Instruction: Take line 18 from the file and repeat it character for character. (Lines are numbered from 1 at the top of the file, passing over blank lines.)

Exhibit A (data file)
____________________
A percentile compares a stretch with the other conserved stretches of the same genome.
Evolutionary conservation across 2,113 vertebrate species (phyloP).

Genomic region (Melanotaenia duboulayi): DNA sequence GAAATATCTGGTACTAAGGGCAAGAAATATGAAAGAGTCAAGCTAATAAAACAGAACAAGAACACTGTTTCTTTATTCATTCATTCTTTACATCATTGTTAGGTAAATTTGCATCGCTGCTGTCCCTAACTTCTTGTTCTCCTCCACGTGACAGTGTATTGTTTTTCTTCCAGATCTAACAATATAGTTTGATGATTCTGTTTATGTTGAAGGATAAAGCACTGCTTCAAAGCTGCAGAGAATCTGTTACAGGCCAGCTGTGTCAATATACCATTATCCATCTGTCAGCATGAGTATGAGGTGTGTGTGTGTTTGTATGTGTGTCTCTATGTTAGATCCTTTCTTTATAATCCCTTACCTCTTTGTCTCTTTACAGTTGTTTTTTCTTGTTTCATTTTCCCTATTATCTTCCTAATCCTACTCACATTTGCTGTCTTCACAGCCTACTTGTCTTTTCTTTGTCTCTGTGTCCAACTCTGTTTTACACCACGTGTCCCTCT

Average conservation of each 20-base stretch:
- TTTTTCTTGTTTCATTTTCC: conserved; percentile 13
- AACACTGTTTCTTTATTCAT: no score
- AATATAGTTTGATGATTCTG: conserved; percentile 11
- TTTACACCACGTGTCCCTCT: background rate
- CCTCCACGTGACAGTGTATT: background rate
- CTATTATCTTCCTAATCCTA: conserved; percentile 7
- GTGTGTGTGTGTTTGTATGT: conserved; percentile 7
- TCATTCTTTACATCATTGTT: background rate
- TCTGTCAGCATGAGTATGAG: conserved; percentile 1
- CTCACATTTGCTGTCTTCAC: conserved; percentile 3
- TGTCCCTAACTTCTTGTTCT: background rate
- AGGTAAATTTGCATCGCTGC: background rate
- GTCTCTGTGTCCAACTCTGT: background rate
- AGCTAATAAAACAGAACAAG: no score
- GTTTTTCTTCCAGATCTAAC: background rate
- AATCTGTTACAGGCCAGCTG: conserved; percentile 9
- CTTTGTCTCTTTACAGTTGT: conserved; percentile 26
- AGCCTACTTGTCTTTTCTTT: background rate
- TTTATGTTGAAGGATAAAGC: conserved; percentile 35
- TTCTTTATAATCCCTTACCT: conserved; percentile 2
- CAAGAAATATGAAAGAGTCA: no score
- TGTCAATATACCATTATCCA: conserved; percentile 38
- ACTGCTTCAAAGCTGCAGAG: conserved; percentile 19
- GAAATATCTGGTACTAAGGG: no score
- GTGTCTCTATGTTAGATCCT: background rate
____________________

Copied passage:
- AGCTAATAAAACAGAACAAG: no score